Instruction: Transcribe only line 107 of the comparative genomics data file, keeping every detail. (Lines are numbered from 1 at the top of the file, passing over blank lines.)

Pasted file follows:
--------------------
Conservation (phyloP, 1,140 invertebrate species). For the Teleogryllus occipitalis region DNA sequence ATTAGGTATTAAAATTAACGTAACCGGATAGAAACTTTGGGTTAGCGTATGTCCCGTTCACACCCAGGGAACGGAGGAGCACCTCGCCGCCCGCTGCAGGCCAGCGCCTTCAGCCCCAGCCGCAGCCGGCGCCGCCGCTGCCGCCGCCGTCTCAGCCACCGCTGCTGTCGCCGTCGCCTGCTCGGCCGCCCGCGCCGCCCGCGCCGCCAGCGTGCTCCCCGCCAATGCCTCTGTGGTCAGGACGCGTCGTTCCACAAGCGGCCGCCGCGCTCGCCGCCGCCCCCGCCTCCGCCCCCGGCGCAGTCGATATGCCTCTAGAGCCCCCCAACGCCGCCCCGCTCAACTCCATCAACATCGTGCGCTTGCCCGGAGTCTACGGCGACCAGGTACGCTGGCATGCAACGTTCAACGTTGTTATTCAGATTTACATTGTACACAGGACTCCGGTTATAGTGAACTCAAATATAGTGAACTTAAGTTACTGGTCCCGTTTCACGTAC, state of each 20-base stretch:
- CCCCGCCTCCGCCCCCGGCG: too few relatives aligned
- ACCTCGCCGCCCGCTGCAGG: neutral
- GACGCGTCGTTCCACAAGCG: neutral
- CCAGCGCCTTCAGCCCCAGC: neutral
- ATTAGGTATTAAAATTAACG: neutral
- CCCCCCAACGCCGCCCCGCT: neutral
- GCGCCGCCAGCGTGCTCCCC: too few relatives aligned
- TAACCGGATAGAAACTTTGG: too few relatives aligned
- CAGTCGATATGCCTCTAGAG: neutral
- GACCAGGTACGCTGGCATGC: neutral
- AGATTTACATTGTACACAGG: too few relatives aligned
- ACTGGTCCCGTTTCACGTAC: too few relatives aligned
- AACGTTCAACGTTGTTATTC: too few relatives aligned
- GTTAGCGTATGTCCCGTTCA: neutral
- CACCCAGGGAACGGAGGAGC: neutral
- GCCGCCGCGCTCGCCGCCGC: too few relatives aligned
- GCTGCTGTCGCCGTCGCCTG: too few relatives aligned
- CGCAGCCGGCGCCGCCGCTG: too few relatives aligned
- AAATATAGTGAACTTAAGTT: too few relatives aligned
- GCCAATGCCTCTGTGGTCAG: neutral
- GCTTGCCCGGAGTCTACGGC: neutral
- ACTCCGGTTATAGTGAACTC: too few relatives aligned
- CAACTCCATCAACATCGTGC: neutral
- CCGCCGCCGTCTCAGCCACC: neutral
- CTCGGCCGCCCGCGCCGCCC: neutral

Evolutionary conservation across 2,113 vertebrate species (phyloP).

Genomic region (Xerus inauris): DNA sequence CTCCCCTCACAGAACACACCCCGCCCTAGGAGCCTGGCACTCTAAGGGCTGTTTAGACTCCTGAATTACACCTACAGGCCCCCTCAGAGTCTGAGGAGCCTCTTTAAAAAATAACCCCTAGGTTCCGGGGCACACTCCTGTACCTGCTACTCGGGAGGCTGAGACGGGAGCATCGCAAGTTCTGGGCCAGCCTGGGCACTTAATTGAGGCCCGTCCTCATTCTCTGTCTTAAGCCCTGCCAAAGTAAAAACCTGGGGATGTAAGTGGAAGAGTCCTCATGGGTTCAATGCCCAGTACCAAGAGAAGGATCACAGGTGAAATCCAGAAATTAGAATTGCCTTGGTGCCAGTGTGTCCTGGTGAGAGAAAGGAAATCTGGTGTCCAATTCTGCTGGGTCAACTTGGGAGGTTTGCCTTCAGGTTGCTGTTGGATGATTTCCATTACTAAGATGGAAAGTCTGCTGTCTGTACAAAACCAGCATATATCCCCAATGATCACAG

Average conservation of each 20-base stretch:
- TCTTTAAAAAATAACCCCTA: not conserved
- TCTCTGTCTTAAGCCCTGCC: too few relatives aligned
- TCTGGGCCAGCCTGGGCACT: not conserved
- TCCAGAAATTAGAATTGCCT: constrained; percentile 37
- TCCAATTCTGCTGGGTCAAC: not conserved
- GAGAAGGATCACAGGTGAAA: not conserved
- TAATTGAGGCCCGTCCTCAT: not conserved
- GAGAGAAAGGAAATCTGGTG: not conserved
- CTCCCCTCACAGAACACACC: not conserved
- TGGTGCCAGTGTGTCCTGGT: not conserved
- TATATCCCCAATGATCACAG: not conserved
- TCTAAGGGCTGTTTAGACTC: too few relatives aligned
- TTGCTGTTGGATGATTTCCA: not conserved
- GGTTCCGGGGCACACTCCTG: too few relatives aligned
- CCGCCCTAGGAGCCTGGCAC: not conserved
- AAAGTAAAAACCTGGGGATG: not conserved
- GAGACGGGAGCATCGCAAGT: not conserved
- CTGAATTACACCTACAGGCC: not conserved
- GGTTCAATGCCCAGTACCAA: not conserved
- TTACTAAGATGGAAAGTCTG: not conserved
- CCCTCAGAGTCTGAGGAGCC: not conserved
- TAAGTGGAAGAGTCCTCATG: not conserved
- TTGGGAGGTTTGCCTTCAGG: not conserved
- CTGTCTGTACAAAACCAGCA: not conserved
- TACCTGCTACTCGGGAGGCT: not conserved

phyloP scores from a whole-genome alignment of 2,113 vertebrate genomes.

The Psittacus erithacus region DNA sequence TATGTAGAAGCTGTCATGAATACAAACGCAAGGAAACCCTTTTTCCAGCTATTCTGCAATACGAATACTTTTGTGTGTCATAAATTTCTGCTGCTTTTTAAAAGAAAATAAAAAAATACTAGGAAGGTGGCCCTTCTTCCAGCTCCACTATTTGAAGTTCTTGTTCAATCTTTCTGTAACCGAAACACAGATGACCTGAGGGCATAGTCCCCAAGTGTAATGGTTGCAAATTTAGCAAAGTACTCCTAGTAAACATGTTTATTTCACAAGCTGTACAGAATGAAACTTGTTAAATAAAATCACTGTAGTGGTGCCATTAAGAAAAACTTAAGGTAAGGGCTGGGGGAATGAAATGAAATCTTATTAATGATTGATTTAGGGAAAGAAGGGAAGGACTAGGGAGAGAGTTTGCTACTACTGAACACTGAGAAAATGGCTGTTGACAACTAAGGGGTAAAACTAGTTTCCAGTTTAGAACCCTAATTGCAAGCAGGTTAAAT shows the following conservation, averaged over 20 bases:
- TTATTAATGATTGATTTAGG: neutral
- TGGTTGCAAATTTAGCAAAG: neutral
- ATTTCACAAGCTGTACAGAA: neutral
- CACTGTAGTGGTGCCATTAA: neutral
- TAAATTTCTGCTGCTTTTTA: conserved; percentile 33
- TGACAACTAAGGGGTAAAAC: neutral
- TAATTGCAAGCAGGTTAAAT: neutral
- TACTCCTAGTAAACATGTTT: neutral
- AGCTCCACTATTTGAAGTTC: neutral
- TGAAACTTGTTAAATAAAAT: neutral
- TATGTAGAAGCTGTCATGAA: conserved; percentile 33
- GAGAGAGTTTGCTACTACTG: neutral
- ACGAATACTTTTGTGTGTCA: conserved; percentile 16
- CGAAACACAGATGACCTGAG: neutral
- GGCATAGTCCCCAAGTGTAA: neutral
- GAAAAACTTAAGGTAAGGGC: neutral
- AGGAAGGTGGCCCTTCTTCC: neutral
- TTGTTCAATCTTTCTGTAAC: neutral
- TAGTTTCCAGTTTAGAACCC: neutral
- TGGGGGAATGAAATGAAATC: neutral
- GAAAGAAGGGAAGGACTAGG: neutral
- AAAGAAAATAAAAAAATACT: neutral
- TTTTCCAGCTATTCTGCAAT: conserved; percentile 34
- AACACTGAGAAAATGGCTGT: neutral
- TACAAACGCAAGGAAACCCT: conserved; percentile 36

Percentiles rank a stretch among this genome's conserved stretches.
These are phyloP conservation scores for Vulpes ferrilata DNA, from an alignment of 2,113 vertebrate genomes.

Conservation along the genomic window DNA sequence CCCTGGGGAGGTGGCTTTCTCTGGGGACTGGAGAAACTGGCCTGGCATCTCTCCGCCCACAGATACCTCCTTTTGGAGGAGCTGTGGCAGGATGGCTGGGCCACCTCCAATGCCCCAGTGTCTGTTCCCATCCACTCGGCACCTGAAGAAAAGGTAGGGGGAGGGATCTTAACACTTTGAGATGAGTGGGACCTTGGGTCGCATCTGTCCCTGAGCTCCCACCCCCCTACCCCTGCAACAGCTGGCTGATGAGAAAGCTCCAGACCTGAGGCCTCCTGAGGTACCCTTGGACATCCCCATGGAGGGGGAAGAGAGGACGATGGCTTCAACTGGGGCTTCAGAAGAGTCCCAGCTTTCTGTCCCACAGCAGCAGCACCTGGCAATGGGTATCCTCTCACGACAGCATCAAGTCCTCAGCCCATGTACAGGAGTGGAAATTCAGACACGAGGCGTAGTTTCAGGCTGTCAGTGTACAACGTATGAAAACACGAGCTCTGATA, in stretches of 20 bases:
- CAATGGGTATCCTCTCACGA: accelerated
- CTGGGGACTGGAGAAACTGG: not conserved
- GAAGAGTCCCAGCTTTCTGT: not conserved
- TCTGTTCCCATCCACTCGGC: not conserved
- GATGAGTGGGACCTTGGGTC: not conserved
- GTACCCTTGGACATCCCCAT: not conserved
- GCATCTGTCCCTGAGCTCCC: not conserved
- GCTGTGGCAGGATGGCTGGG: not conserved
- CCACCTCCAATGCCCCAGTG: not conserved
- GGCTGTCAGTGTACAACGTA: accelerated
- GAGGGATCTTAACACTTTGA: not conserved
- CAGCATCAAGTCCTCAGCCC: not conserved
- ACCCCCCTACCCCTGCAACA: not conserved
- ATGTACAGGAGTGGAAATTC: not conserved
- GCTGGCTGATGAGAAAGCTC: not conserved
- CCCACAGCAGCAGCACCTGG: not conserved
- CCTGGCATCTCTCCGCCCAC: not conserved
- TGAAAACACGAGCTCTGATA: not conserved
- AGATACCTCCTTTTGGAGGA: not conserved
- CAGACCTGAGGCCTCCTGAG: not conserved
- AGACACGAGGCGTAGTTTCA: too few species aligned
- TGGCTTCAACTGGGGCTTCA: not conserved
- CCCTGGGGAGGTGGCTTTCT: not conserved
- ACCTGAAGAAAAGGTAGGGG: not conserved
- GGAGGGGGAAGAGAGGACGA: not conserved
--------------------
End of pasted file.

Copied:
- CCCTGGGGAGGTGGCTTTCT: not conserved